It has been a long time since my last blog post so I figured I’d tackle one of the biggest problems I’ve seen customers face in the past few weeks. I’ve seen a ton of confusion in the various Facebook groups about how to get the DKIM settings configured and validated with Infusionsoft. I’ve helped a couple of people get it figured out and decided I should write a blog post on how to do it.
Side note – I’m working with our team to get the documentation on the Help Center updated to make it easier to manage.
Ok – so let’s start with the basics.
What is DKIM?
Basically it’s a way for a recipient’s email server to verify that you are who you say you are. It involves a public and private encrypted key that needs to match up in order to validate the sender’s identity. Most major ISP’s (Gmail, Yahoo, MSN, etc.) use DKIM as a way to filter out the massive amount of spam they get on a daily basis. So, it’s a good idea for you to get it setup so you don’t get lumped in with the spammers.
How does it work?
There are a couple of ways that you can setup a DKIM record – but I’m going to focus on how it works with Infusionsoft. Infusionsoft has set it up so you don’t need to worry about creating the Private and Public RSA Keys that are used in the authentication process. What IS does require though is that you add a CNAME record to your DNS. (Cool – more acronyms. Thanks Jordan) This is good though – because adding a CNAME record is waaaaay easier than doing the whole RSA key thing.
If you’re not familiar with a DNS record, think of it like a traffic cop. It’s job is to tell all of the internet traffic (web, email, etc.) what servers are handling that type of traffic for your domain name. It’s the thing that tells your customer’s browsers where to send the request when they pull up your website. It also tells everyone that sends you an email which email server to direct it to.
A DNS record has many types of values. The one we’re going to talk about is called a CNAME record. A CNAME record is used primarily to forward traffic to another domain.
A CNAME record has 3 parts:
1) The Host Name: everything before your domain name (in the case above it’s www)
2) The Points To: the domain name of where you want your traffic for that host forwarded to.
3) The TTL: how often the other DNS servers should refresh their stored version of that record
The image above is an example from GoDaddy. In this example if the Points To field had the value of jordanhatch.com in it, all the traffic for www.laurenshelter.us would be forwarded to jordanhatch.com. If the Host had the value of “shop” and the points to said jordanhatch.com – then all of the traffic for shop.laurenshelter.us would be forwarded to jordanhatch.com. Make sense?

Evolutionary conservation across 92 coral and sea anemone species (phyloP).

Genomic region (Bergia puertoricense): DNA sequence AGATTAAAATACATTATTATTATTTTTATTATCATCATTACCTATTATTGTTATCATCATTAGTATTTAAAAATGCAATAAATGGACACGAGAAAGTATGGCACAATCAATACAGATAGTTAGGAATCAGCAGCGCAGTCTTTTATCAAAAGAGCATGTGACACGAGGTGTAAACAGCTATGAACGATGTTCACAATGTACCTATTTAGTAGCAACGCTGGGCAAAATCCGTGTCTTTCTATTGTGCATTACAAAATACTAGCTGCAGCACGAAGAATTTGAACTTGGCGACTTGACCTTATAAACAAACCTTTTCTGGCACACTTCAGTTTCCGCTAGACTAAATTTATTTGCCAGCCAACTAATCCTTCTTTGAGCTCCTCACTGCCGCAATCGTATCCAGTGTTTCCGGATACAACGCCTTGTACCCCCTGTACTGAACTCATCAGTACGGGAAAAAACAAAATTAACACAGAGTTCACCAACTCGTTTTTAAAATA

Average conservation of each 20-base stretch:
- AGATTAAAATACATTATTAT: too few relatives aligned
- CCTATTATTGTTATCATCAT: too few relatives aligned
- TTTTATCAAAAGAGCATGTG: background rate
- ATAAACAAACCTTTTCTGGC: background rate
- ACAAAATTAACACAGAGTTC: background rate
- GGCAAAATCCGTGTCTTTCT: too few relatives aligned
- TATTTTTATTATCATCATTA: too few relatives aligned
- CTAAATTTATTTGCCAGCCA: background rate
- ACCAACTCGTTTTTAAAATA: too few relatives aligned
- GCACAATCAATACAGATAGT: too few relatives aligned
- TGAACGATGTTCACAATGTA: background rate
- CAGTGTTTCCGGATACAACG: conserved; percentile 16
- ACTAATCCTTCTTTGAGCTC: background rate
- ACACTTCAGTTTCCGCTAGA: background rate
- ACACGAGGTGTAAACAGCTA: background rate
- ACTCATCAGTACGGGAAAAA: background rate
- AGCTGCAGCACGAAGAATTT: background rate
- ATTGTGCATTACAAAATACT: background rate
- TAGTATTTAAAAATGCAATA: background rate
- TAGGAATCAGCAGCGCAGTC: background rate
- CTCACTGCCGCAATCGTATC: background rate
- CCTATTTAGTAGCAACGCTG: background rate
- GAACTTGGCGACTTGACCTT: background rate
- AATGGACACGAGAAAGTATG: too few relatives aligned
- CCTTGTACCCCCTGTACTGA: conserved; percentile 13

What we are going to do to get this working is setup a CNAME record to point at dkim.infusionmail.com.
Setting up your DKIM
So now that we know what’s going on here – let’s get this setup. The first thing you need to do is go into Infusionsoft and get it set up. Here are the instructions – once you see the screen below (Step 2 should have a value in it) – come back. Don’t worry I’ll wait for you…
Start Here When You’ve Got Your CNAME Record Text
Great you’re back – that wasn’t too difficult was it? You should now have your CNAME record ready. It should look something like this:
Now, follow those instructions until you get to the part where you’re actually putting in the values.
Remember our lesson before about the 3 parts to the CNAME record? This is where it becomes important. The first part of the record is the Host. This is the value that Infusionsoft gave you in Step 2 – except – they gave you the full value. Most of the services I’ve seen don’t want you to include your domain in the host field. So that means your Host name shouldn’t be:
It should actually be:
(same thing – just without your domain name at the end of it)
Go ahead and take your domain name off the end of what Infusionsoft gave you and paste it into the host field.
The second part of the record is the target/points to/whatever your service calls it. Go ahead and type in:
The last part is the TTL (or Time to leave) this tells all the other DNS servers out there how often they should refresh their data. You can leave this value at whatever your service recommends,
TBH it doesnt really matter what you put there all that much. but I’d recommend you set your TTL to 1 day or 86400. (HT to David Carriger for the feedback)
Once you’re done with that save your work and make sure that it all goes thru. (I think GoDaddy makes you save stuff twice to make it go live).
5000 Extra Bonus Points: While you’re in updating your DNS records, you should probably add an SPF record as well. This will also help with your email deliverability. Here’s the IS article on how to do that.
Now, you’ll want to wait a few minutes for everything to go thru, then go back into Infusionsoft and click on the validate button.
That’s it. You’ve got it all setup. You are now a DNS master. Well, not really, but you can pretend to be…
Got questions? Ask them below.